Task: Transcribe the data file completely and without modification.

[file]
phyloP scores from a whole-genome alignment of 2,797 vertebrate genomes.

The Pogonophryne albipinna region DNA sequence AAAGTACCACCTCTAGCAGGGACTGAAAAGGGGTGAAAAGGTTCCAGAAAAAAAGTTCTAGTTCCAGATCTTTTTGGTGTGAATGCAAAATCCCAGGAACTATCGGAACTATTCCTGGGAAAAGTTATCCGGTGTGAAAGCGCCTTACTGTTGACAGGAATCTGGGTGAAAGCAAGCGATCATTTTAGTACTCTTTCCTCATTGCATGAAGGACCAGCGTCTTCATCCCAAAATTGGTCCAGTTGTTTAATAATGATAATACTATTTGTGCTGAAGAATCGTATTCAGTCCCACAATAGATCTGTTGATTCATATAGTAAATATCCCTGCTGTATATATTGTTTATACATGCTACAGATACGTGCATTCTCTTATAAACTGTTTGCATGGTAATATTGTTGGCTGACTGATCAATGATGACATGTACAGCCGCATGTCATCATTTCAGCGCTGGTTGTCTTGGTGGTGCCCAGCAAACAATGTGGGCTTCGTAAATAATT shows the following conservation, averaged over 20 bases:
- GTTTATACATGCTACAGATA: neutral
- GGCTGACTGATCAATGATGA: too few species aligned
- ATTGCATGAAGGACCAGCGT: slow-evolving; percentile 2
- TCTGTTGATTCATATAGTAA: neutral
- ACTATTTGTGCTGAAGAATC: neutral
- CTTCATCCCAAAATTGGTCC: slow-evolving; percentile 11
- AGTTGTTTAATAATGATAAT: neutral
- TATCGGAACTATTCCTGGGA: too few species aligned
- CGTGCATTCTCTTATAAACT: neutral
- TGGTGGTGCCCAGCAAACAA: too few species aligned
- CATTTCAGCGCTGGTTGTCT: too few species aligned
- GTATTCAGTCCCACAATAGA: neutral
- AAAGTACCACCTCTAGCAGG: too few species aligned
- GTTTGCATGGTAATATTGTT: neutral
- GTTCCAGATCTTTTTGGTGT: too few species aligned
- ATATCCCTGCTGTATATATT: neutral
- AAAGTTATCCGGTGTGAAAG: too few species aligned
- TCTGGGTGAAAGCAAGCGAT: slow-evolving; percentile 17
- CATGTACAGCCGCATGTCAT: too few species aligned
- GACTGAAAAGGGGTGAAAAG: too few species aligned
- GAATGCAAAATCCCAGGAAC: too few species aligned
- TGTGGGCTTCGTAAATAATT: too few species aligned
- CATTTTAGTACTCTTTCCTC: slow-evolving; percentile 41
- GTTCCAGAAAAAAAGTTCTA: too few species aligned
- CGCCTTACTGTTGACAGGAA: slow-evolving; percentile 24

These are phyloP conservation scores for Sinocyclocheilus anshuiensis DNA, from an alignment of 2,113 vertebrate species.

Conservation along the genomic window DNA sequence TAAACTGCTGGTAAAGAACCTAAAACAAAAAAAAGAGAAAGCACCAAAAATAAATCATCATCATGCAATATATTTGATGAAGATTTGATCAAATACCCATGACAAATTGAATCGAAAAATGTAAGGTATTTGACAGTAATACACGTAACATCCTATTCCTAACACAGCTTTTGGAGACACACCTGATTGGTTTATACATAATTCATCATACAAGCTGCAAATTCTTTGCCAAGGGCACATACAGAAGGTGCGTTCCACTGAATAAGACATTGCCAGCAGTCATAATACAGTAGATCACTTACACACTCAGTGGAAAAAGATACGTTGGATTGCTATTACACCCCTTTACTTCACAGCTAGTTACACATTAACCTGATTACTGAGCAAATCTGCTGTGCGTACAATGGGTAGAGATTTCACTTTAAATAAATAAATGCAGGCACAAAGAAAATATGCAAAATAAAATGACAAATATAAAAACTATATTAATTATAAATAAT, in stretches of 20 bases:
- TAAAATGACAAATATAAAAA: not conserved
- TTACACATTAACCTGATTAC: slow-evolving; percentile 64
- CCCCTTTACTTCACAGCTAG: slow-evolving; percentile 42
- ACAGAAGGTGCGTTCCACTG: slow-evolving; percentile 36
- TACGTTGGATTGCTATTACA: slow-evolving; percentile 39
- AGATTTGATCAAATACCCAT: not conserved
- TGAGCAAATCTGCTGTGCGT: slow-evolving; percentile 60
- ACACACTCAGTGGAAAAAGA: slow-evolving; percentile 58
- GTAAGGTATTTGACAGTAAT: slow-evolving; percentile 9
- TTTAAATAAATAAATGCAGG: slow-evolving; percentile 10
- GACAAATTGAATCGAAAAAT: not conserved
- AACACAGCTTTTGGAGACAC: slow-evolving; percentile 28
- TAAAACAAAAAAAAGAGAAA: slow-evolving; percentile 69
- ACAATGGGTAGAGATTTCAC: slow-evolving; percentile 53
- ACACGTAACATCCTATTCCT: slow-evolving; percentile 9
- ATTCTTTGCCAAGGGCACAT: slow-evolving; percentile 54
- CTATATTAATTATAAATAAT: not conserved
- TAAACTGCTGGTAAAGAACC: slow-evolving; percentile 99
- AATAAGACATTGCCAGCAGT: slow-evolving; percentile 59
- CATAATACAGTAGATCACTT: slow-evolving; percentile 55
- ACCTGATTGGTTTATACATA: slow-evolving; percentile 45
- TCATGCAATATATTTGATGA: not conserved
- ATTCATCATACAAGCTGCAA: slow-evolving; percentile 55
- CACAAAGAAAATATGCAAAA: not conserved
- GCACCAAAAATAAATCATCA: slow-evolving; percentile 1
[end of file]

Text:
phyloP scores from a whole-genome alignment of 2,797 vertebrate genomes.

The Pogonophryne albipinna region DNA sequence AAAGTACCACCTCTAGCAGGGACTGAAAAGGGGTGAAAAGGTTCCAGAAAAAAAGTTCTAGTTCCAGATCTTTTTGGTGTGAATGCAAAATCCCAGGAACTATCGGAACTATTCCTGGGAAAAGTTATCCGGTGTGAAAGCGCCTTACTGTTGACAGGAATCTGGGTGAAAGCAAGCGATCATTTTAGTACTCTTTCCTCATTGCATGAAGGACCAGCGTCTTCATCCCAAAATTGGTCCAGTTGTTTAATAATGATAATACTATTTGTGCTGAAGAATCGTATTCAGTCCCACAATAGATCTGTTGATTCATATAGTAAATATCCCTGCTGTATATATTGTTTATACATGCTACAGATACGTGCATTCTCTTATAAACTGTTTGCATGGTAATATTGTTGGCTGACTGATCAATGATGACATGTACAGCCGCATGTCATCATTTCAGCGCTGGTTGTCTTGGTGGTGCCCAGCAAACAATGTGGGCTTCGTAAATAATT shows the following conservation, averaged over 20 bases:
- GTTTATACATGCTACAGATA: neutral
- GGCTGACTGATCAATGATGA: too few species aligned
- ATTGCATGAAGGACCAGCGT: slow-evolving; percentile 2
- TCTGTTGATTCATATAGTAA: neutral
- ACTATTTGTGCTGAAGAATC: neutral
- CTTCATCCCAAAATTGGTCC: slow-evolving; percentile 11
- AGTTGTTTAATAATGATAAT: neutral
- TATCGGAACTATTCCTGGGA: too few species aligned
- CGTGCATTCTCTTATAAACT: neutral
- TGGTGGTGCCCAGCAAACAA: too few species aligned
- CATTTCAGCGCTGGTTGTCT: too few species aligned
- GTATTCAGTCCCACAATAGA: neutral
- AAAGTACCACCTCTAGCAGG: too few species aligned
- GTTTGCATGGTAATATTGTT: neutral
- GTTCCAGATCTTTTTGGTGT: too few species aligned
- ATATCCCTGCTGTATATATT: neutral
- AAAGTTATCCGGTGTGAAAG: too few species aligned
- TCTGGGTGAAAGCAAGCGAT: slow-evolving; percentile 17
- CATGTACAGCCGCATGTCAT: too few species aligned
- GACTGAAAAGGGGTGAAAAG: too few species aligned
- GAATGCAAAATCCCAGGAAC: too few species aligned
- TGTGGGCTTCGTAAATAATT: too few species aligned
- CATTTTAGTACTCTTTCCTC: slow-evolving; percentile 41
- GTTCCAGAAAAAAAGTTCTA: too few species aligned
- CGCCTTACTGTTGACAGGAA: slow-evolving; percentile 24

These are phyloP conservation scores for Sinocyclocheilus anshuiensis DNA, from an alignment of 2,113 vertebrate species.

Conservation along the genomic window DNA sequence TAAACTGCTGGTAAAGAACCTAAAACAAAAAAAAGAGAAAGCACCAAAAATAAATCATCATCATGCAATATATTTGATGAAGATTTGATCAAATACCCATGACAAATTGAATCGAAAAATGTAAGGTATTTGACAGTAATACACGTAACATCCTATTCCTAACACAGCTTTTGGAGACACACCTGATTGGTTTATACATAATTCATCATACAAGCTGCAAATTCTTTGCCAAGGGCACATACAGAAGGTGCGTTCCACTGAATAAGACATTGCCAGCAGTCATAATACAGTAGATCACTTACACACTCAGTGGAAAAAGATACGTTGGATTGCTATTACACCCCTTTACTTCACAGCTAGTTACACATTAACCTGATTACTGAGCAAATCTGCTGTGCGTACAATGGGTAGAGATTTCACTTTAAATAAATAAATGCAGGCACAAAGAAAATATGCAAAATAAAATGACAAATATAAAAACTATATTAATTATAAATAAT, in stretches of 20 bases:
- TAAAATGACAAATATAAAAA: not conserved
- TTACACATTAACCTGATTAC: slow-evolving; percentile 64
- CCCCTTTACTTCACAGCTAG: slow-evolving; percentile 42
- ACAGAAGGTGCGTTCCACTG: slow-evolving; percentile 36
- TACGTTGGATTGCTATTACA: slow-evolving; percentile 39
- AGATTTGATCAAATACCCAT: not conserved
- TGAGCAAATCTGCTGTGCGT: slow-evolving; percentile 60
- ACACACTCAGTGGAAAAAGA: slow-evolving; percentile 58
- GTAAGGTATTTGACAGTAAT: slow-evolving; percentile 9
- TTTAAATAAATAAATGCAGG: slow-evolving; percentile 10
- GACAAATTGAATCGAAAAAT: not conserved
- AACACAGCTTTTGGAGACAC: slow-evolving; percentile 28
- TAAAACAAAAAAAAGAGAAA: slow-evolving; percentile 69
- ACAATGGGTAGAGATTTCAC: slow-evolving; percentile 53
- ACACGTAACATCCTATTCCT: slow-evolving; percentile 9
- ATTCTTTGCCAAGGGCACAT: slow-evolving; percentile 54
- CTATATTAATTATAAATAAT: not conserved
- TAAACTGCTGGTAAAGAACC: slow-evolving; percentile 99
- AATAAGACATTGCCAGCAGT: slow-evolving; percentile 59
- CATAATACAGTAGATCACTT: slow-evolving; percentile 55
- ACCTGATTGGTTTATACATA: slow-evolving; percentile 45
- TCATGCAATATATTTGATGA: not conserved
- ATTCATCATACAAGCTGCAA: slow-evolving; percentile 55
- CACAAAGAAAATATGCAAAA: not conserved
- GCACCAAAAATAAATCATCA: slow-evolving; percentile 1